DUKE-NUS scientists elucidate the structure of thermally stable Zika Virus

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The yellow fever or dengue mosquito Aedes aegypti is responsible for transmitting the Zika virus (http://bit.ly/1QwJscG)

Scientists at Singapore’s DUKE-NUS Medical school led by Associate Professor Shee-Mei Lok have achieved an important breakthrough that could throw some light on ways to target the Zika virus.

Published online on 19 April 2016 in the journal Nature, their findings reveal the Zika virus structure and identify potential sites on the virus to target with therapeutics. This knowledge will help worldwide efforts to fight the poorly understood virus, which is a currently a public health and research priority.

Zika virus is a mosquito-borne virus that is mainly transmitted to people through the bite of infected Aedes mosquitoes. It causes Zika virus disease which presents symptoms such as mild fever, skin rashes, conjunctivitis, muscle and joint pain, malaise or headache in infected people.

In February 2016, the Zika virus was declared by the World Health Organization (WHO) to be a public health emergency of international concern.  This was a result of worldwide outbreaks of the virus starting in 2013 which have been associated with neurological disorders such as microcephaly in foetuses and Guillian-Barré syndrome in adults.

A/P Shee-Mei Lok and her team imaged the Zika virus under a cryo-electron microscope from a large number of purified viral particles. By using thousands of images, they reconstructed a high-resolution cryo-electron microscopy structure of the Zika virus.

The high-resolution structure of the Zika virus showed that the overall virus architecture is similar to other flaviviruses such as the West Nile and dengue viruses. However, the team found that the Zika virus is more thermally stable than the dengue virus, and is also structurally stable even when incubated at 40 degrees Celsius, mimicking the body temperature of extremely feverish patients after virus infection.

The structure also revealed that the Zika virus surface proteins have tighter interactions compared to the dengue virus, therefore making it more stable than the dengue virus. This may explain its ability to survive in harsh conditions such as semen, saliva and urine.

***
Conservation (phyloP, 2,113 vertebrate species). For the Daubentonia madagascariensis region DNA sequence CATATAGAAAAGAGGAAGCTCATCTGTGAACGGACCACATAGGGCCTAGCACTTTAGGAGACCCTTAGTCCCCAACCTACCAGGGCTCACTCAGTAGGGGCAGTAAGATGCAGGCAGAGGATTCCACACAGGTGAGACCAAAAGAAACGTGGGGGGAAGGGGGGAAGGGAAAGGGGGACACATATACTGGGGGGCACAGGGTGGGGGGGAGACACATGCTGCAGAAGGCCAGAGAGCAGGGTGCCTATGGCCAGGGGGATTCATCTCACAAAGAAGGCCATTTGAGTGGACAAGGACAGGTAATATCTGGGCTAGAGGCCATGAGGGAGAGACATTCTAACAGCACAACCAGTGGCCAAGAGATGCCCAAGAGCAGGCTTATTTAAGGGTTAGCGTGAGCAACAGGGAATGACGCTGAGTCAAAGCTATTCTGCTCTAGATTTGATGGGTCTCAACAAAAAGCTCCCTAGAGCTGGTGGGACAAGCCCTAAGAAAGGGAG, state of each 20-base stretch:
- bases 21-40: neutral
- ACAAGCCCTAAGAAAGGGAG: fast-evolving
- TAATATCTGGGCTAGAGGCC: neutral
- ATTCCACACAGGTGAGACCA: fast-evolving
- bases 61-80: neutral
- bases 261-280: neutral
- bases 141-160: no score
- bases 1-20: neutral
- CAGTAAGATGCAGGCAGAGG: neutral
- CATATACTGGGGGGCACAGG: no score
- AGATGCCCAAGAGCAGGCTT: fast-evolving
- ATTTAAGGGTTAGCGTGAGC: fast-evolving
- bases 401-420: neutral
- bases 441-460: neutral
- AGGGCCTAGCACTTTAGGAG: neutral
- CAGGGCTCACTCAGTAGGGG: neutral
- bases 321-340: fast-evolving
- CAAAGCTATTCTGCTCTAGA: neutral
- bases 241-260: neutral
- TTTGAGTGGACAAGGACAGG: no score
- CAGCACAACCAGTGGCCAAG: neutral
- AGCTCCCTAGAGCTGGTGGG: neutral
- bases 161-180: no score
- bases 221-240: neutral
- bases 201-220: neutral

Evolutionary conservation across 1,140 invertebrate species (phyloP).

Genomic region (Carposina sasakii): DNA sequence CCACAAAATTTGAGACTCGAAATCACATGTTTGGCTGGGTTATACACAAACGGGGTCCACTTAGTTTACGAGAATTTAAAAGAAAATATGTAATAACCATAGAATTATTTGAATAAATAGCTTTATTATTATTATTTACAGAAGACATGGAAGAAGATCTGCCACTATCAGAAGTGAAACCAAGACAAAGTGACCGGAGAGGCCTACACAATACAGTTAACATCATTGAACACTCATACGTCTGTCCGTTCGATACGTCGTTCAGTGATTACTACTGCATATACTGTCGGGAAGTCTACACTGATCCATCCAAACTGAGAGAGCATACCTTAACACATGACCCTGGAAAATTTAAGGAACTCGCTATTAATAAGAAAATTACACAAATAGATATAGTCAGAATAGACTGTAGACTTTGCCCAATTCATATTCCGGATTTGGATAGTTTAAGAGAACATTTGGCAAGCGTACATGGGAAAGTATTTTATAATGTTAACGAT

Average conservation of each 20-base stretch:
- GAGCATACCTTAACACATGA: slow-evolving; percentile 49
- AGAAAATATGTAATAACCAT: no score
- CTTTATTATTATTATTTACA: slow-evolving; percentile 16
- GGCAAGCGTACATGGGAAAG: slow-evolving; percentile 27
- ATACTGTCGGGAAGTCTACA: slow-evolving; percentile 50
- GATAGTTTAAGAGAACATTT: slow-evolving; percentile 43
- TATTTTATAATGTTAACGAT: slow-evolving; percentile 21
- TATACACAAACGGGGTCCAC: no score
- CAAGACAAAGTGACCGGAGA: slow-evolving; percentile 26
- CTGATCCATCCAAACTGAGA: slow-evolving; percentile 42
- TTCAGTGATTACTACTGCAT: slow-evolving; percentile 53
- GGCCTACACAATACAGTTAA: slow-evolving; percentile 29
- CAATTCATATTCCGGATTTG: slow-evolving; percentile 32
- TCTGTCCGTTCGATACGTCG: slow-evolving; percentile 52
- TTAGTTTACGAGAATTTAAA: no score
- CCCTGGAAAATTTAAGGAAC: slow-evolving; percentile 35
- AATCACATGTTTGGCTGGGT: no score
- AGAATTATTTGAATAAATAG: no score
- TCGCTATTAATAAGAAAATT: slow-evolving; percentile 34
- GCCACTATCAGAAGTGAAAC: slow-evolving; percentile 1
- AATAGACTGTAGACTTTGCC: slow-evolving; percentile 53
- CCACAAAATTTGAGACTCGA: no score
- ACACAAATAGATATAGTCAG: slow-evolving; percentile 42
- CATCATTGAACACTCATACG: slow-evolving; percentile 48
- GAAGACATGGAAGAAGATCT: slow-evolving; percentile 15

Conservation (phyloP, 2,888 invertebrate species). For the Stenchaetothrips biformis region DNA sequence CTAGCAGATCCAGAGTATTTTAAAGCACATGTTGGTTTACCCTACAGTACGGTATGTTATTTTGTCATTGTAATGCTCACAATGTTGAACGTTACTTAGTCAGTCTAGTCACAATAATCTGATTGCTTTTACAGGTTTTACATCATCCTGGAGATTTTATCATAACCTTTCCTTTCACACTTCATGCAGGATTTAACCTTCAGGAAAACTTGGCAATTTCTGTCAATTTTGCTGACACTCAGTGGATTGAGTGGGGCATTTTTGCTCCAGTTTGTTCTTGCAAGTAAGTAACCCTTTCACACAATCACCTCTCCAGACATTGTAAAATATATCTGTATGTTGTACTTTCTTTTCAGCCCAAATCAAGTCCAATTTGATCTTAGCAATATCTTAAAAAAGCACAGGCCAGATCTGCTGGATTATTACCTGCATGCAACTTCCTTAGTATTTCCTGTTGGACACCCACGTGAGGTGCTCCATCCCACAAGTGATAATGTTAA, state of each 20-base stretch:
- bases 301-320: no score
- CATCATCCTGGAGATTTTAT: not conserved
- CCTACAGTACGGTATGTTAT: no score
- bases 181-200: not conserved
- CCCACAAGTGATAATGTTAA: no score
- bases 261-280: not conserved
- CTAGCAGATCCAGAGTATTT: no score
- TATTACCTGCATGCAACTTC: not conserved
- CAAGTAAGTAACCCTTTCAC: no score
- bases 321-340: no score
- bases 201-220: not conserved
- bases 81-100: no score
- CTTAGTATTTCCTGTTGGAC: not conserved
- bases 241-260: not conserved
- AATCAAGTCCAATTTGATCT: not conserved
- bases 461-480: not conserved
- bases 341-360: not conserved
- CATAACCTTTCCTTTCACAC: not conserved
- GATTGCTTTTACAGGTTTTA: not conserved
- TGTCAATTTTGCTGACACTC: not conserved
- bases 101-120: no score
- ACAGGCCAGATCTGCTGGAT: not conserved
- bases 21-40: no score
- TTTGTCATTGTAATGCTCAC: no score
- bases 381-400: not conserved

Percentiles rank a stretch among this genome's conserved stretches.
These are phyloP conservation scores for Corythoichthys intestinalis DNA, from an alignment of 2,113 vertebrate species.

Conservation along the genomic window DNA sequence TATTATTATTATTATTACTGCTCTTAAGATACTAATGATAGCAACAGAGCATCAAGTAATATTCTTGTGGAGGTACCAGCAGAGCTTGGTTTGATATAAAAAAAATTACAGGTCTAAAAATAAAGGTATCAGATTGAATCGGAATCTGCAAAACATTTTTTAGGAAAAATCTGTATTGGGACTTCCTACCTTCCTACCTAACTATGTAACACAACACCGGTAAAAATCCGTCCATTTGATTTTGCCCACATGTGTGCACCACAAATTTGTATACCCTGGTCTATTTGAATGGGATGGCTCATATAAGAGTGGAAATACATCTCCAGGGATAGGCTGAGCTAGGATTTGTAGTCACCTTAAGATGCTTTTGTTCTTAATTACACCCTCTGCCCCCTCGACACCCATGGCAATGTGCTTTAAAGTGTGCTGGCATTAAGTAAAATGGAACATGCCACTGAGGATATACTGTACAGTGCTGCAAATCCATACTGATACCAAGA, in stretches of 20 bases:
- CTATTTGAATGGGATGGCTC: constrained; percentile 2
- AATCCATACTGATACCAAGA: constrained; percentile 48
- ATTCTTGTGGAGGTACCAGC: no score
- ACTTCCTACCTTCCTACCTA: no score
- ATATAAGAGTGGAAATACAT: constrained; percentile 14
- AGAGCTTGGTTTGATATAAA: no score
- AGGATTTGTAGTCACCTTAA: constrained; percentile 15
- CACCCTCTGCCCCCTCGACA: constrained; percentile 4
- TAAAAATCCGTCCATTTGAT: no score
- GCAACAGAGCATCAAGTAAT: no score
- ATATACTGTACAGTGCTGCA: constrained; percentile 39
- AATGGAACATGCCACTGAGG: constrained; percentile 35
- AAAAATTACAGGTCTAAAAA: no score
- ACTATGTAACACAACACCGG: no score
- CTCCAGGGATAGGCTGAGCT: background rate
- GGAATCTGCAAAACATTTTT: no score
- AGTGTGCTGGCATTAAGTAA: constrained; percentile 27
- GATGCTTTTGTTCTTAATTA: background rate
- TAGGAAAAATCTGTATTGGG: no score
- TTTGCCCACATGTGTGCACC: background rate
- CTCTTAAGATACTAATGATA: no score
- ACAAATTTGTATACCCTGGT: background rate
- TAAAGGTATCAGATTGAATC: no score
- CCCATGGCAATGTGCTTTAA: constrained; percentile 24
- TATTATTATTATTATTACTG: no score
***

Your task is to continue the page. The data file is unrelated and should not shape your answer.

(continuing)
In addition to transmission by the bite of an infected mosquito, the structural stability of the virus makes it more resilient, which likely explains its special ability to transmit through sexual contact. Similar viruses, such as dengue and West Nile, do not spread through sexual contact.

Overall, the findings suggest that antibodies or drugs that destabilise the structure of the Zika virus may help to reduce the severity of the disease or limit the spread of the virus.

“This is exciting, as our structure will provide important clues to other researchers around the world who are working to find therapeutic agents against the Zika virus,” said Assoc Prof Lok from the Emerging Infectious Diseases Programme at Duke-NUS.

“Additionally, we have shown that the Zika virus contains structures that are unique from the viruses in the same family that affect brains, such as the West Nile virus, and also those that cause fever, such as the dengue virus. These structures can be mutated to better understand how they influence the Zika virus infection in humans and can also potentially lead to the development of a safe vaccine that has reduced side effects.”

Assoc Prof Lok’s next step is to understand the effect of potent antibodies on the Zika virus. By examining the structure presented in this study, her team will work to determine how the antibodies could be used to kill the virus. They also hope to identify which potent antibodies could be used to treat people in emergency situations, such as a sudden outbreak or in the case of infection during pregnancy.

The authors include Dr Victor Kostyuchenko, Elisa Lim and Dr Shuijun Zhang from Duke-NUS. This research is supported by the National Research Foundation, Prime Minister’s Office, Singapore under its National Research Foundation Investigatorship Award (NRF-NRFI2016-01), the Singapore Ministry of Education Academic Research Fund Tier 3 (MOE2012-T3-1-008) and the Duke-NUS Signature Research Programme, with funding from the Singapore Ministry of Health.

Source: DUKE-NUS

Original paper can be accessed here: Nature